Prices vs. quantities for self-enforcing agreements
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Harstad, Bård, Francesco Lancia, Alessia Russo
We study the optimal self-enforcing agreement based on quantity mandates and price instruments in a repeated game between countries, whose domestic firms invest in green technology before consumers emit. We find that technology must be regulated in addition to emissions, even in the absence of technological spillovers. Under a quantity agreement, emission is capped and countries must either overinvest in technology—to weaken the temptation to emit—or they must be punished unless they invest less—to maintain their willingness to retaliate on others. Under a price agreement, emission is taxed and investments subsidized. The price agreement dominates the quantity agreement because when firms are free to modify investment levels if another government defects, the punishment for defection is stronger.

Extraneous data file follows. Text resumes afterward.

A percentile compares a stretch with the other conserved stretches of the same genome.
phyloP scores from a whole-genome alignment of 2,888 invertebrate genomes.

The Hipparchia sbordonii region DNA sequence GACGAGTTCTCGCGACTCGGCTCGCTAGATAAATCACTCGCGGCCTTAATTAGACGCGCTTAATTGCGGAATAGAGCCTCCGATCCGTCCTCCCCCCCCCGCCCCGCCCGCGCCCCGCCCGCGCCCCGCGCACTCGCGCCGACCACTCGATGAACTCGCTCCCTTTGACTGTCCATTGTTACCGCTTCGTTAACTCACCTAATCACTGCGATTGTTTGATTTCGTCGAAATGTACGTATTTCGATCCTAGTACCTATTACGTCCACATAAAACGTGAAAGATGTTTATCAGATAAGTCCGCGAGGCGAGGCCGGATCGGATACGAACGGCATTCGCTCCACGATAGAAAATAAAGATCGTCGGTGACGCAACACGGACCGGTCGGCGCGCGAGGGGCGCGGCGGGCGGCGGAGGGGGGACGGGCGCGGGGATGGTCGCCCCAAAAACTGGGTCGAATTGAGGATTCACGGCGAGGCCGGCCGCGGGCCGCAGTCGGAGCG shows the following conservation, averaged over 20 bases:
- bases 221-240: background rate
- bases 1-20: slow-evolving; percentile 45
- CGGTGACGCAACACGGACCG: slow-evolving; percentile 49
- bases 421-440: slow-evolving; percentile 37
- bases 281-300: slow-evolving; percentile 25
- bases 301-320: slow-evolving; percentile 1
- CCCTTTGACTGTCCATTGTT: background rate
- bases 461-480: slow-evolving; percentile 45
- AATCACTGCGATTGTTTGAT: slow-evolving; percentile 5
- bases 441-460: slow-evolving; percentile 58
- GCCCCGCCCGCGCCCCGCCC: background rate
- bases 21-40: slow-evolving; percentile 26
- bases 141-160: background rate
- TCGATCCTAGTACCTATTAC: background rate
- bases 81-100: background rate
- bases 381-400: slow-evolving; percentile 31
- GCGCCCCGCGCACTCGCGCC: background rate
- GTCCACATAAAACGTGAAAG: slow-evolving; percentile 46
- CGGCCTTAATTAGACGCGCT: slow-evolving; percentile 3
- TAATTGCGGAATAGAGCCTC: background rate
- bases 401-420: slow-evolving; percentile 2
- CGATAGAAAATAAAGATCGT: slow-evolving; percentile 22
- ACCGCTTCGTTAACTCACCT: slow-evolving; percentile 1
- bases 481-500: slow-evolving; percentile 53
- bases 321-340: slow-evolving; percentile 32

Climate change; Prices vs. Quantities; Repeated games; Self-enforcing agreements
D86; F53; H87; Q54